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Practical PKM

🤯 The Hidden Power of Atomic Notes

Published 22 days ago • 5 min read

In this edition of Practical PKM:

  • 💡 The Big Idea: Unlock the Potential of Your PKM System with Atomic Notes
  • 😎 Something Cool: Obsidian Tasks 7.1 FINALLY Cleans Up the Modal Window
  • 📚 My notes from How to Take Smart Notes by Sönke Ahrens

💡The Big Idea: The Smaller the Notes, the Bigger the Potential

The promise of PKM is that you’ll be able to get additional insight from your connected notes. However, many (maybe most?) people fail to get the payoff because they just dump things into their connected notes app and assume the computer will make the connections for them.

But the real value comes from forging your own intentional connections. And the value of these connections increases exponentially when you understand the power of atomic notes.

What Are Atomic Notes?

I love how James Clear defines the word atomic in his book, Atomic Habits:

  1. an extremely small amount of a thing; the irreducible unit of a larger system
  2. the source of immense energy or power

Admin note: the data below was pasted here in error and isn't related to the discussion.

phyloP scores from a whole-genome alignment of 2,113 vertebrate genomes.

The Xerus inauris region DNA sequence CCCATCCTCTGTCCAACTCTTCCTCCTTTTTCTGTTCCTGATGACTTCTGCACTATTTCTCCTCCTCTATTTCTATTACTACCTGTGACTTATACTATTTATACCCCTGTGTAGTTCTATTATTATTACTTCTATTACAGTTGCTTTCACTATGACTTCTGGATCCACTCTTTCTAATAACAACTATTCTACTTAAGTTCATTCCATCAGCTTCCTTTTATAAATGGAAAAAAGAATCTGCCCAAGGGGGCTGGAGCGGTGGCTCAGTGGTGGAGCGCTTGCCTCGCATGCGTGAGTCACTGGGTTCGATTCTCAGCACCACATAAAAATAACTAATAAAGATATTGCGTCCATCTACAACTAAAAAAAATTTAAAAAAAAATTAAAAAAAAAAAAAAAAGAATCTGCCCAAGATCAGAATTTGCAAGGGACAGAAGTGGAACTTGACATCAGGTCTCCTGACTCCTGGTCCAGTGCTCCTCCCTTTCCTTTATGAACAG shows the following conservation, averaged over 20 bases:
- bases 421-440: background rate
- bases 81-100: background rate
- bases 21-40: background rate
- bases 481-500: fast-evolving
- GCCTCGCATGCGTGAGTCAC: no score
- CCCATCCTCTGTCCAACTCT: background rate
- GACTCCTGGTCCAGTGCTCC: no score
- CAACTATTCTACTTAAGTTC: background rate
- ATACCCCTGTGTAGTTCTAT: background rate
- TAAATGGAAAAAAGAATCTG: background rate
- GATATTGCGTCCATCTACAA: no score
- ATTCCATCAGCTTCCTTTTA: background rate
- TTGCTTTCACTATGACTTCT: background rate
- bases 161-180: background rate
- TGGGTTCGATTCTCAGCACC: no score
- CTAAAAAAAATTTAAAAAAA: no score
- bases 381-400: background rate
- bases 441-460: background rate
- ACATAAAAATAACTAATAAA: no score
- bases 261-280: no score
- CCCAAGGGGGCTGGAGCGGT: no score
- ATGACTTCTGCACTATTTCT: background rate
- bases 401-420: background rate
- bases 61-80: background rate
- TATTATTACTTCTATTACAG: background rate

Therefore, an atomic note is a note that cannot be broken apart any further and contains immense power when intentionally connected to other atomic notes.

For example, let’s say I’m taking notes on a book like Atomic Habits and I come across a story about the Polgar sisters. Often stories like this appear in multiple books, but each has their own point they’re trying to get across by the story they are telling. So instead of just filing this under Atomic Habits, I could break out the story of the Polgar sisters into its own atomic note that links back to Atomic Habits. Then when I come across the story in another book (like Ultralearning by Scott Young), I can migrate the notes from that account and combine them into the atomic note I already created.

The result? A single high-quality note (The Polgar Sisters) that can be linked to multiple sources (Atomic Habits and Ultralearning). Being able to link these sources together with more than a simple search creates the ideal conditions for ideas and insights to emerge.

But you won’t see the real potential of those connections until you learn to leverage the Local Graph.

The Power of the Local Graph

You’ve probably seen people share images of the Graph View in Obsidian where it shows all of the notes in your vault and how they’re connected:

🔥 My hot take: this view is basically useless. It looks impressive, but it doesn’t do much.

The Local Graph, however, is a different story.

You may not even know that the Local Graph exists since it isn’t visible by default (you have to open it from an open note by clicking the ellipsis in the upper-right and then selecting Open linked view → Open local graph). Once it opens, you can drag it where you want in either of the sidebars.